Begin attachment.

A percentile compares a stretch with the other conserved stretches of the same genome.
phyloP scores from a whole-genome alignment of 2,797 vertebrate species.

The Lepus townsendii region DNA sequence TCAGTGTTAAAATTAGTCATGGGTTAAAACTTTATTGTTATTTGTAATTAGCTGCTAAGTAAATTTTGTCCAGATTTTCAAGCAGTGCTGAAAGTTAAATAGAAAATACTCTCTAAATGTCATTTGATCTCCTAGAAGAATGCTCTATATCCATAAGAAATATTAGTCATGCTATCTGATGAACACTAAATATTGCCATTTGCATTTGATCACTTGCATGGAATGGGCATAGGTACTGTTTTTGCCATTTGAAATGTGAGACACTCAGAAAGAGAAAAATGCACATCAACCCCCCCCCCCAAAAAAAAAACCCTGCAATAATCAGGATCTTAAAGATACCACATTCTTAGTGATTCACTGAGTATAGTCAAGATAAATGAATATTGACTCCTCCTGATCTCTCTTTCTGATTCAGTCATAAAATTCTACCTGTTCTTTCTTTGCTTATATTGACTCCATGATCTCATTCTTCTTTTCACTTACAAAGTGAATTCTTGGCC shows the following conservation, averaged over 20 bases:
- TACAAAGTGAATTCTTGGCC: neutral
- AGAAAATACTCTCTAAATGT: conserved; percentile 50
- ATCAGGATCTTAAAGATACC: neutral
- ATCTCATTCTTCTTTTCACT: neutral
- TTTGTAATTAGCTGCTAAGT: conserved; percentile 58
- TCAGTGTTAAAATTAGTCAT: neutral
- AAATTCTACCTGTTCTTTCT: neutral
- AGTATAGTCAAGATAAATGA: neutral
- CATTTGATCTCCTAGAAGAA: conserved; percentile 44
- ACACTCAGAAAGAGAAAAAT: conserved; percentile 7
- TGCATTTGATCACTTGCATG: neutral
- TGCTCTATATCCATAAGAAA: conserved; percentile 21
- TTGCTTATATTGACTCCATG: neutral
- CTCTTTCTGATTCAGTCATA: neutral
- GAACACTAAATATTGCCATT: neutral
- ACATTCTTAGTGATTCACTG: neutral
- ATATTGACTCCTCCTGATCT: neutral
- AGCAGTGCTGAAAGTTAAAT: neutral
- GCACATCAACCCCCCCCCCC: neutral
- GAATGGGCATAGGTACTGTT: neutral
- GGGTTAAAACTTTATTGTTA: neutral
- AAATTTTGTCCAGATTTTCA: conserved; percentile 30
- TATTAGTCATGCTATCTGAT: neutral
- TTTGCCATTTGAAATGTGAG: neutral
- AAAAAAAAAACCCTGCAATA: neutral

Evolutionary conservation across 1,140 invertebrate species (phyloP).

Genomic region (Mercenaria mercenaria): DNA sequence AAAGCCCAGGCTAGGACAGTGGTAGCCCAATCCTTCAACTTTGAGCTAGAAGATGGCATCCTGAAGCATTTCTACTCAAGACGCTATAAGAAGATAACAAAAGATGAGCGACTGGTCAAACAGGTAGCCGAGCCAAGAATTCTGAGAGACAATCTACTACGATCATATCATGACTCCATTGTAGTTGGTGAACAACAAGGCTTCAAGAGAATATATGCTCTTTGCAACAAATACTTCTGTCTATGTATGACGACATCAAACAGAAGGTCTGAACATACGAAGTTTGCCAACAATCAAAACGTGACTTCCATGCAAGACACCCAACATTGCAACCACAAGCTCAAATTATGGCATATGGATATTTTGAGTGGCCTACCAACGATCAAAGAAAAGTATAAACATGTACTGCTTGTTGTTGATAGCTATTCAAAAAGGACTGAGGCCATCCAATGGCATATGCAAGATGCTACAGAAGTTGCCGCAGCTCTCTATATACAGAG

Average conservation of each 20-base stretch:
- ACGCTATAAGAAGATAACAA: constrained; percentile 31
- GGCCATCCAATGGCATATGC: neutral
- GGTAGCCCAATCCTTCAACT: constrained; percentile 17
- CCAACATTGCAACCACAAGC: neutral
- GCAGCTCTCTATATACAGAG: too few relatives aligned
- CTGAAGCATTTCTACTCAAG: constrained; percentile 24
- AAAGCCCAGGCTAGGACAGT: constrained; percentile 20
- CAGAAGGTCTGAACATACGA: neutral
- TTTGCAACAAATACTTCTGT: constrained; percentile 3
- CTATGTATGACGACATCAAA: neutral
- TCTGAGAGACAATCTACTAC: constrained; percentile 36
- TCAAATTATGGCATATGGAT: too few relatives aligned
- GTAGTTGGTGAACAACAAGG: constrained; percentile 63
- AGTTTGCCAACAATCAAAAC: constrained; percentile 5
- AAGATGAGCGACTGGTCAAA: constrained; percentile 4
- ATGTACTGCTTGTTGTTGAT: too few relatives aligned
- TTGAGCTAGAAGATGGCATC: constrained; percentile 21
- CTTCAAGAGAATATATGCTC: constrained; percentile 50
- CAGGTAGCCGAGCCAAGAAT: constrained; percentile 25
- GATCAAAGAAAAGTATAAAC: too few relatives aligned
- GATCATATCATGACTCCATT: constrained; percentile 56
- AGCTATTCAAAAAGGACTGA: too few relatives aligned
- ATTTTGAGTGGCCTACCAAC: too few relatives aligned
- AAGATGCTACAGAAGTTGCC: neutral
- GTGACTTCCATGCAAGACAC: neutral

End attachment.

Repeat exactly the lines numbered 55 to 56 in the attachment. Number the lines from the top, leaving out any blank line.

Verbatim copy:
- AAGATGCTACAGAAGTTGCC: neutral
- GTGACTTCCATGCAAGACAC: neutral